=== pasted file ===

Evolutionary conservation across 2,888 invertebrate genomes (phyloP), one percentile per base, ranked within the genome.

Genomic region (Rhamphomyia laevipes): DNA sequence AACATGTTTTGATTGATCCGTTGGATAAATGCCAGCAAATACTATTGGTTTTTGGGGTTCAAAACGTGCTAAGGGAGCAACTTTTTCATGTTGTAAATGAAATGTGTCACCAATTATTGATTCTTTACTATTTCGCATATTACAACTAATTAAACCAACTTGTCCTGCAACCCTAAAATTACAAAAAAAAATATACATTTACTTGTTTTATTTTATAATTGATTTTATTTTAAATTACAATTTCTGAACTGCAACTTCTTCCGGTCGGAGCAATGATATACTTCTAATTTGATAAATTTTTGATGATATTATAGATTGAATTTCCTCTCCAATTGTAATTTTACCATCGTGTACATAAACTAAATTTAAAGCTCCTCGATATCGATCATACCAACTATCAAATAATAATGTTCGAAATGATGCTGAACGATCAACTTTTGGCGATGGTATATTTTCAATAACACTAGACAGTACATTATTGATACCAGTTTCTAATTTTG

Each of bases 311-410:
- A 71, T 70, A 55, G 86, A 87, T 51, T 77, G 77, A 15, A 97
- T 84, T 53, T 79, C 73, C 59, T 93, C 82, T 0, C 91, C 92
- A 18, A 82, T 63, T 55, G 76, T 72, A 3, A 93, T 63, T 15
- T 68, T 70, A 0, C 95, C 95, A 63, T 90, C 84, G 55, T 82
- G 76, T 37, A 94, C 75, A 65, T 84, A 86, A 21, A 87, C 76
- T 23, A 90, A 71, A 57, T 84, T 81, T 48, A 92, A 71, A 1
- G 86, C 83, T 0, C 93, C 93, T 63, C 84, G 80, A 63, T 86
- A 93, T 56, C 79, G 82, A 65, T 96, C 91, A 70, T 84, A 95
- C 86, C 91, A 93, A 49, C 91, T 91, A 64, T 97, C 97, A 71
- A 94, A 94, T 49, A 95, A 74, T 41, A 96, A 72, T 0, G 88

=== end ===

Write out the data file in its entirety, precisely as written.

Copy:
Evolutionary conservation across 2,888 invertebrate genomes (phyloP), one percentile per base, ranked within the genome.

Genomic region (Rhamphomyia laevipes): DNA sequence AACATGTTTTGATTGATCCGTTGGATAAATGCCAGCAAATACTATTGGTTTTTGGGGTTCAAAACGTGCTAAGGGAGCAACTTTTTCATGTTGTAAATGAAATGTGTCACCAATTATTGATTCTTTACTATTTCGCATATTACAACTAATTAAACCAACTTGTCCTGCAACCCTAAAATTACAAAAAAAAATATACATTTACTTGTTTTATTTTATAATTGATTTTATTTTAAATTACAATTTCTGAACTGCAACTTCTTCCGGTCGGAGCAATGATATACTTCTAATTTGATAAATTTTTGATGATATTATAGATTGAATTTCCTCTCCAATTGTAATTTTACCATCGTGTACATAAACTAAATTTAAAGCTCCTCGATATCGATCATACCAACTATCAAATAATAATGTTCGAAATGATGCTGAACGATCAACTTTTGGCGATGGTATATTTTCAATAACACTAGACAGTACATTATTGATACCAGTTTCTAATTTTG

Each of bases 311-410:
- A 71, T 70, A 55, G 86, A 87, T 51, T 77, G 77, A 15, A 97
- T 84, T 53, T 79, C 73, C 59, T 93, C 82, T 0, C 91, C 92
- A 18, A 82, T 63, T 55, G 76, T 72, A 3, A 93, T 63, T 15
- T 68, T 70, A 0, C 95, C 95, A 63, T 90, C 84, G 55, T 82
- G 76, T 37, A 94, C 75, A 65, T 84, A 86, A 21, A 87, C 76
- T 23, A 90, A 71, A 57, T 84, T 81, T 48, A 92, A 71, A 1
- G 86, C 83, T 0, C 93, C 93, T 63, C 84, G 80, A 63, T 86
- A 93, T 56, C 79, G 82, A 65, T 96, C 91, A 70, T 84, A 95
- C 86, C 91, A 93, A 49, C 91, T 91, A 64, T 97, C 97, A 71
- A 94, A 94, T 49, A 95, A 74, T 41, A 96, A 72, T 0, G 88